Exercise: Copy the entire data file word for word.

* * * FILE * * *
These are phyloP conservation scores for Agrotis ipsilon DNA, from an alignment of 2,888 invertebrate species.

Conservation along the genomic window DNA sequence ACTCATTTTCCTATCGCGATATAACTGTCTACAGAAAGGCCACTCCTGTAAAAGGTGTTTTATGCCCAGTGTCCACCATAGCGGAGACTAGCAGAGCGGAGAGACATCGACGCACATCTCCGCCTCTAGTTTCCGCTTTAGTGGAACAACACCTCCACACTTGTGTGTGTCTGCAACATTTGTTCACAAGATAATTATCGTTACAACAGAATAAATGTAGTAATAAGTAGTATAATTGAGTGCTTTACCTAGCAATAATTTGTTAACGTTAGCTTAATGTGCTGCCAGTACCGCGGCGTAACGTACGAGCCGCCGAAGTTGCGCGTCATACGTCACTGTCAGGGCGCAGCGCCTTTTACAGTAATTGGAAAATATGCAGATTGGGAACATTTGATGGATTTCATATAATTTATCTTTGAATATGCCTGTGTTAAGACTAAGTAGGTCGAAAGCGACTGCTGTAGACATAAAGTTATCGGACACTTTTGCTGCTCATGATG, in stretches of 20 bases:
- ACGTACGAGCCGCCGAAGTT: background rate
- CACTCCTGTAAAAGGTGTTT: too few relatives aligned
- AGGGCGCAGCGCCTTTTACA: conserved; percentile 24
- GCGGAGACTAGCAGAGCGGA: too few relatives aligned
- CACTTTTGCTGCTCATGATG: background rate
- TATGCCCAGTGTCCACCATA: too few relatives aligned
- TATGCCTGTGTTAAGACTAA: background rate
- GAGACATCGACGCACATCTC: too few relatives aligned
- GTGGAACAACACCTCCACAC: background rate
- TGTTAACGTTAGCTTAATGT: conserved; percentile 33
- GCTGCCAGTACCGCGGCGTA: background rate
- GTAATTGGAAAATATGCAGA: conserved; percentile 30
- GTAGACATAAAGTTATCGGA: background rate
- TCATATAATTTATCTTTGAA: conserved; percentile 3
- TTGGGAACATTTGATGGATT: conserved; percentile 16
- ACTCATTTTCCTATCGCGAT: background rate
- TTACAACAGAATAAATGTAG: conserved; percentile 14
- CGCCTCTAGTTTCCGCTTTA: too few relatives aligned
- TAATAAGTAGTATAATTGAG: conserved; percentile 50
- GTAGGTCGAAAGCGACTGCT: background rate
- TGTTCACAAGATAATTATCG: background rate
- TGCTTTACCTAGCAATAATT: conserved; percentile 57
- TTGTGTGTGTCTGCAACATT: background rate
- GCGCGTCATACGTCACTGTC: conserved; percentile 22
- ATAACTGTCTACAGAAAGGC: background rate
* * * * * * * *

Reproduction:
These are phyloP conservation scores for Agrotis ipsilon DNA, from an alignment of 2,888 invertebrate species.

Conservation along the genomic window DNA sequence ACTCATTTTCCTATCGCGATATAACTGTCTACAGAAAGGCCACTCCTGTAAAAGGTGTTTTATGCCCAGTGTCCACCATAGCGGAGACTAGCAGAGCGGAGAGACATCGACGCACATCTCCGCCTCTAGTTTCCGCTTTAGTGGAACAACACCTCCACACTTGTGTGTGTCTGCAACATTTGTTCACAAGATAATTATCGTTACAACAGAATAAATGTAGTAATAAGTAGTATAATTGAGTGCTTTACCTAGCAATAATTTGTTAACGTTAGCTTAATGTGCTGCCAGTACCGCGGCGTAACGTACGAGCCGCCGAAGTTGCGCGTCATACGTCACTGTCAGGGCGCAGCGCCTTTTACAGTAATTGGAAAATATGCAGATTGGGAACATTTGATGGATTTCATATAATTTATCTTTGAATATGCCTGTGTTAAGACTAAGTAGGTCGAAAGCGACTGCTGTAGACATAAAGTTATCGGACACTTTTGCTGCTCATGATG, in stretches of 20 bases:
- ACGTACGAGCCGCCGAAGTT: background rate
- CACTCCTGTAAAAGGTGTTT: too few relatives aligned
- AGGGCGCAGCGCCTTTTACA: conserved; percentile 24
- GCGGAGACTAGCAGAGCGGA: too few relatives aligned
- CACTTTTGCTGCTCATGATG: background rate
- TATGCCCAGTGTCCACCATA: too few relatives aligned
- TATGCCTGTGTTAAGACTAA: background rate
- GAGACATCGACGCACATCTC: too few relatives aligned
- GTGGAACAACACCTCCACAC: background rate
- TGTTAACGTTAGCTTAATGT: conserved; percentile 33
- GCTGCCAGTACCGCGGCGTA: background rate
- GTAATTGGAAAATATGCAGA: conserved; percentile 30
- GTAGACATAAAGTTATCGGA: background rate
- TCATATAATTTATCTTTGAA: conserved; percentile 3
- TTGGGAACATTTGATGGATT: conserved; percentile 16
- ACTCATTTTCCTATCGCGAT: background rate
- TTACAACAGAATAAATGTAG: conserved; percentile 14
- CGCCTCTAGTTTCCGCTTTA: too few relatives aligned
- TAATAAGTAGTATAATTGAG: conserved; percentile 50
- GTAGGTCGAAAGCGACTGCT: background rate
- TGTTCACAAGATAATTATCG: background rate
- TGCTTTACCTAGCAATAATT: conserved; percentile 57
- TTGTGTGTGTCTGCAACATT: background rate
- GCGCGTCATACGTCACTGTC: conserved; percentile 22
- ATAACTGTCTACAGAAAGGC: background rate